Writer’s Block

Again. For about a week now. Damn…


About Invader Xan

Molecular astrophysicist, usually found writing frenziedly, staring at the sky, or drinking mojitos.
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6 Responses to Writer’s Block

  1. Baribal says:

    To be honest, that’s better than the spam of three to five updates per day, though only for a while. Maybe when the writers rush starts again, you might think about building up a buffer?
    On a not-so-completely unrelated note, could you tell me about the resolution of the Hubble (or any hypothetical or actual) telescope? I’ve heard of figures of 0.1 arcseconds being thrown around, but nothing that’d put FOV angle and imaging matrix resolution into perspective.

    • invaderxan says:

      Spam? Ouch. I’m going to go with the benefit of the doubt here and hope that comment wasn’t intended to come across quite the way it sounded. Not particularly helpful when dealing with a crisis of confidence.

      Resolution… Well technically speaking…

      Due to diffraction the resolution of any telescope is wholly dependent upon wavelength. Assuming we’re talking about spatial resolution here, the resolution of any telescope is given by the equation;

      R = λ/D

      where R is resolution in radians, λ is the observed wavelength of light, and D is the diameter of the telescope’s objective. This gives the highest intrinsic resolution possible for any given telescope – and this is always better at shorter wavelengths. This is nearly impossible to achieve for ground based telescopes, due to atmospheric effects. Spaceborne telescopes like Hubble, on the other hand, are free from atmospheric limitations and so the optics can be assumed to be perfect. Secondarily, the pixel size of the detector needs to be considered. Under some circumstances, this can be the limiting factor in a telescope’s resolving power.

      For example, in the ultraviolet at 300 nm, the Hubble Space Telescope’s angular resolving power works out to be 0.026 arcseconds. The Wide Field Camera 3 (WFC3) instrument, however, has a pixel size of 0.04 arcseconds. An estimate of the final resolution can be given by the equation;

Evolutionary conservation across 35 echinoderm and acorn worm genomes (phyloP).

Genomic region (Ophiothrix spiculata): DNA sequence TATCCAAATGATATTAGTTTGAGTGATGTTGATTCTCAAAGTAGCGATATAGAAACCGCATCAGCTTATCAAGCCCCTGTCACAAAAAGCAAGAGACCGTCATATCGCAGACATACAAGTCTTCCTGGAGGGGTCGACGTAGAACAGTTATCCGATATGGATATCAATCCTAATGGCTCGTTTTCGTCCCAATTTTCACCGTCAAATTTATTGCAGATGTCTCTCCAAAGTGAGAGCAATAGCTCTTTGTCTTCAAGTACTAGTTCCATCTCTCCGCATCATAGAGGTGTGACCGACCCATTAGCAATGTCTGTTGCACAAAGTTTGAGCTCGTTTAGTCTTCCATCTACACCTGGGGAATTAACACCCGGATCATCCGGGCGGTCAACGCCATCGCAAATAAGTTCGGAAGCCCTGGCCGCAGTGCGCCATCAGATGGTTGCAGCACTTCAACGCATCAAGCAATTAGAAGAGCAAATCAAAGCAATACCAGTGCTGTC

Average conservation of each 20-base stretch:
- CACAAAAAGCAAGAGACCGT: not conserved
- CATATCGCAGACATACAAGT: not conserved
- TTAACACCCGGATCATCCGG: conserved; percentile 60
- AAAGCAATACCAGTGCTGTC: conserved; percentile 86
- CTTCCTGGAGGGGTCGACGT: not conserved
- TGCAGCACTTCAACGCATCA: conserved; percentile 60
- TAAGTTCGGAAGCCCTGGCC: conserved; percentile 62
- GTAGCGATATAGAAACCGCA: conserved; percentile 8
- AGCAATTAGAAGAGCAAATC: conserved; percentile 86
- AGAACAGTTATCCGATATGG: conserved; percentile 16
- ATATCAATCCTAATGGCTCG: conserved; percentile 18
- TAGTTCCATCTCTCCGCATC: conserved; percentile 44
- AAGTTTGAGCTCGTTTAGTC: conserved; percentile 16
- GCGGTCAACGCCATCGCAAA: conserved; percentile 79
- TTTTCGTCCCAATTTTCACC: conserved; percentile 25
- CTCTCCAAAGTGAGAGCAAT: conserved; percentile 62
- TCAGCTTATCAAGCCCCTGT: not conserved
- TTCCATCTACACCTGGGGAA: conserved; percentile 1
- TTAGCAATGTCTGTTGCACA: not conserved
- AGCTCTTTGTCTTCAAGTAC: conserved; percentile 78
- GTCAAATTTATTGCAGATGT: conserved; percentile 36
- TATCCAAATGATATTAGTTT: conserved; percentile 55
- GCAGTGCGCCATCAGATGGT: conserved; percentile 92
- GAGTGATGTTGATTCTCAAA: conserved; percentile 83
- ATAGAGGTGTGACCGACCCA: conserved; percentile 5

Rfinal = √(R² + p²)

      where p is pixel size. This gives a final estimate of the angular resolution in images taken with WFC3 at 300 nm of 0.048 arcseconds, so anything with an apparent angular diameter of less than this will appear as a point source. Final image quality will still be affected by signal-to-noise ratio, so either a bright source or a long exposure time will be needed to capture a good quality image.

      • Baribal says:

        It was definitely well-meaning. The thing is, you’ve been so productive in the past that on some days, I couldn’t keep up with your articles, though I definitely want to. Five articles a day is a lot of reading after a full workday. That’s why I recommended the buffer. And that’s why I said spam; not in the meaning of unsolicited, unwanted mail, but as being overwhelming. My excuses for giving the impression of the wrong implication.

        • invaderxan says:

          Ok, fair point. I do usually try and queue things so I don’t post too much at once. It really depends how I’m feeling, I guess. Either way – no problem. I’ll try and curb my overzealousness. :)

      • Baribal says:

        Also: Oh, look, there’s a new article on Supernova Condensate. Let’s see if I can put numbers into those formulas after a little nap.

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